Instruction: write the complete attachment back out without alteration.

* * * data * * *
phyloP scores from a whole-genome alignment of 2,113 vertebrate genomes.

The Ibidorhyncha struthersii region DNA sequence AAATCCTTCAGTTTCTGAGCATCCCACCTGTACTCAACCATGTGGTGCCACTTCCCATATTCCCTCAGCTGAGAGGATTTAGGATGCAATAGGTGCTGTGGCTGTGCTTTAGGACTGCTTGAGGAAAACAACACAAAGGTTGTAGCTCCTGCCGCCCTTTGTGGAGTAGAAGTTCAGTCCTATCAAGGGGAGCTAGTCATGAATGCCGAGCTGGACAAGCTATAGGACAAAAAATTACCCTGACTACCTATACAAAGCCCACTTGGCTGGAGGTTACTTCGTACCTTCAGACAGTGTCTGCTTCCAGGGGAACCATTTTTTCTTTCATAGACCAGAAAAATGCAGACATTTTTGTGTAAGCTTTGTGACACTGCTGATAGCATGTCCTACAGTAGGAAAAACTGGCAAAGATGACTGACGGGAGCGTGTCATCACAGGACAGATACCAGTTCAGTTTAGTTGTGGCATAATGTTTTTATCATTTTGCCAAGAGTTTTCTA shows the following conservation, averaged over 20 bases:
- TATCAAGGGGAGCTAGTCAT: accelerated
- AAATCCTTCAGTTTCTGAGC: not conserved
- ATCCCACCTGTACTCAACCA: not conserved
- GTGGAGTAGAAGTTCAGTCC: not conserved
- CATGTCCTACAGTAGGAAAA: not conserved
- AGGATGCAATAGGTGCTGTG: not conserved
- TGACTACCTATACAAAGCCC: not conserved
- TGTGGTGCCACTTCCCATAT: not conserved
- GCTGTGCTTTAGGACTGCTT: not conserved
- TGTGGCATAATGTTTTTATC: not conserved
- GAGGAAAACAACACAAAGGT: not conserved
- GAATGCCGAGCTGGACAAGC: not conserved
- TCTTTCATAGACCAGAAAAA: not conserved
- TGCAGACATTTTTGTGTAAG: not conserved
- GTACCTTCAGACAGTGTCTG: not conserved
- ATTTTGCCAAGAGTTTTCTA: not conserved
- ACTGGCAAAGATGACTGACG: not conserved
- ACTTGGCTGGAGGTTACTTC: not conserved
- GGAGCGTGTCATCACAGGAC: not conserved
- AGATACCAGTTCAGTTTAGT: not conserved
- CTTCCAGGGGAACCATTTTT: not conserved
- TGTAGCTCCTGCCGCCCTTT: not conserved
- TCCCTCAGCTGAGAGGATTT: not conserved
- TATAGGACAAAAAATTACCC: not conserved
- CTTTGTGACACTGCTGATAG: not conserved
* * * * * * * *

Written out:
phyloP scores from a whole-genome alignment of 2,113 vertebrate genomes.

The Ibidorhyncha struthersii region DNA sequence AAATCCTTCAGTTTCTGAGCATCCCACCTGTACTCAACCATGTGGTGCCACTTCCCATATTCCCTCAGCTGAGAGGATTTAGGATGCAATAGGTGCTGTGGCTGTGCTTTAGGACTGCTTGAGGAAAACAACACAAAGGTTGTAGCTCCTGCCGCCCTTTGTGGAGTAGAAGTTCAGTCCTATCAAGGGGAGCTAGTCATGAATGCCGAGCTGGACAAGCTATAGGACAAAAAATTACCCTGACTACCTATACAAAGCCCACTTGGCTGGAGGTTACTTCGTACCTTCAGACAGTGTCTGCTTCCAGGGGAACCATTTTTTCTTTCATAGACCAGAAAAATGCAGACATTTTTGTGTAAGCTTTGTGACACTGCTGATAGCATGTCCTACAGTAGGAAAAACTGGCAAAGATGACTGACGGGAGCGTGTCATCACAGGACAGATACCAGTTCAGTTTAGTTGTGGCATAATGTTTTTATCATTTTGCCAAGAGTTTTCTA shows the following conservation, averaged over 20 bases:
- TATCAAGGGGAGCTAGTCAT: accelerated
- AAATCCTTCAGTTTCTGAGC: not conserved
- ATCCCACCTGTACTCAACCA: not conserved
- GTGGAGTAGAAGTTCAGTCC: not conserved
- CATGTCCTACAGTAGGAAAA: not conserved
- AGGATGCAATAGGTGCTGTG: not conserved
- TGACTACCTATACAAAGCCC: not conserved
- TGTGGTGCCACTTCCCATAT: not conserved
- GCTGTGCTTTAGGACTGCTT: not conserved
- TGTGGCATAATGTTTTTATC: not conserved
- GAGGAAAACAACACAAAGGT: not conserved
- GAATGCCGAGCTGGACAAGC: not conserved
- TCTTTCATAGACCAGAAAAA: not conserved
- TGCAGACATTTTTGTGTAAG: not conserved
- GTACCTTCAGACAGTGTCTG: not conserved
- ATTTTGCCAAGAGTTTTCTA: not conserved
- ACTGGCAAAGATGACTGACG: not conserved
- ACTTGGCTGGAGGTTACTTC: not conserved
- GGAGCGTGTCATCACAGGAC: not conserved
- AGATACCAGTTCAGTTTAGT: not conserved
- CTTCCAGGGGAACCATTTTT: not conserved
- TGTAGCTCCTGCCGCCCTTT: not conserved
- TCCCTCAGCTGAGAGGATTT: not conserved
- TATAGGACAAAAAATTACCC: not conserved
- CTTTGTGACACTGCTGATAG: not conserved